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Did Doctors Miss The Chance To Treat Your Cauda Equina Syndrome?

Did Doctors Miss The Chance To Treat Your Cauda Equina Syndrome?

Cauda equina syndrome is best treated with the condition is 'incomplete'. If you presented with incomplete cauda equina syndrome but doctors missed the opportunity to treat you before your condition became complete, there could be a case of medical negligence.

Incomplete cauda equina syndrome

Incomplete cauda equina syndrome is when a patient has altered urinary function, a degree of retention but has not yet achieved a state of urinary incontinence. A complete cauda equina syndrome is characterised by retention and overflow incontinence.

Incomplete cauda equina syndrome is the first stage of the condition. Most people will first seek medical help when they are still incomplete. Only a small number of patients will have complete cauda equina syndrome when they present for the first time.

Recognising incomplete cauda equina syndrome

When a patient presents with incomplete cauda equina syndrome, medical practitioners should realise that the symptoms are sinister in nature.

An examination should quickly take place to determine whether there are any positive neurological findings. In particular, doctors should be looking out for reduced perineal sensation, reduced anal tone, poor reflexes in the lower limbs and foot drop. The bladder must also be assessed to see if there is retention of urine.

If there are positive neurological signs that support a diagnosis of cauda equina syndrome, the patient must be referred for an MRI scan and for neurosurgical attention. The MRI scan should be carried out the same day, as should the referral to the neurosurgeons. This will allow the opportunity for decompression the same day or early next morning.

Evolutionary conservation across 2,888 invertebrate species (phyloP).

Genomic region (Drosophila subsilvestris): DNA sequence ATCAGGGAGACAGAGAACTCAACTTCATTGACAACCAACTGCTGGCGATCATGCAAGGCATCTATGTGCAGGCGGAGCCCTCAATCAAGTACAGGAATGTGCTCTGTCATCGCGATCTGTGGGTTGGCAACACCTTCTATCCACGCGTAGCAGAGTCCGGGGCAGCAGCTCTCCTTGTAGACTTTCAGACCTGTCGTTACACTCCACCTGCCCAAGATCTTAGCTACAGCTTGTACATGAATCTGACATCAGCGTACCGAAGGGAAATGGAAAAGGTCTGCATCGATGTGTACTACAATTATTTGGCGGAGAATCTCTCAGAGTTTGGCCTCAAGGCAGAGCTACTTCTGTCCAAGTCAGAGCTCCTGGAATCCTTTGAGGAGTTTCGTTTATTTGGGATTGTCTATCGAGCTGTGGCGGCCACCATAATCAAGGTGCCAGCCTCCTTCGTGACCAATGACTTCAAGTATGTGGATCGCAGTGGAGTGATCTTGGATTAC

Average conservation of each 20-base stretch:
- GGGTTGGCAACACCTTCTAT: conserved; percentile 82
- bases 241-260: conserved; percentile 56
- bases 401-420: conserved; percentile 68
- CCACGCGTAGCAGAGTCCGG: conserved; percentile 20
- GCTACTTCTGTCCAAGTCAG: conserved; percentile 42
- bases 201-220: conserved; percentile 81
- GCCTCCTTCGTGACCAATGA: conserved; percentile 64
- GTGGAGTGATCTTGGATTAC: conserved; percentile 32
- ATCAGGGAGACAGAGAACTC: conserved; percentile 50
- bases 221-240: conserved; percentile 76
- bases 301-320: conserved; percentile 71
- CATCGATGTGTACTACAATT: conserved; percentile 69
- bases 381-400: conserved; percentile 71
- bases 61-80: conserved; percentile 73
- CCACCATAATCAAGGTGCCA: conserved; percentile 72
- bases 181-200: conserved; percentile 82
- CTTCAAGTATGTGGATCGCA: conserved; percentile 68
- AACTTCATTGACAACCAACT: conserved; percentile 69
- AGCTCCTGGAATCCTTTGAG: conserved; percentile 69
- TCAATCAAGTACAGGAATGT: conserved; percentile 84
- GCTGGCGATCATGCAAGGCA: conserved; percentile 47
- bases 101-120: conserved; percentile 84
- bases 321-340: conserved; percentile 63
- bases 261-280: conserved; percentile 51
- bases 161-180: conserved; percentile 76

Delay in treating incomplete cauda equina syndrome

The timing of surgery bears significant relevance because the longer compression continues, the more extensive the nerve damage will be. If the nerves are decompressed within 24 hours of the onset of symptoms, the patients stands a good chance of regaining normal function.

But if more than 48 hours pass, the patient is likely to progress to 'complete' cauda equina syndrome, where there is complete urinary retention. The outcome for such patients is less optimistic and there may be permanent neurological injury. If the patient does develop cauda equina syndrome and long-term damage because of delays in medical care, there could be a case of medical negligence.

What is medical negligence?

Medical negligence is also called clinical negligence in England and Wales. It is when medical practitioners fail to provide a reasonable standard of care, causing a patient to suffer injury (or injuries) that would otherwise have been avoided/minimised.

Victims of medical negligence are legally entitled to pursue a claim against those responsible. A successful claim will result in the victim being awarded compensation.

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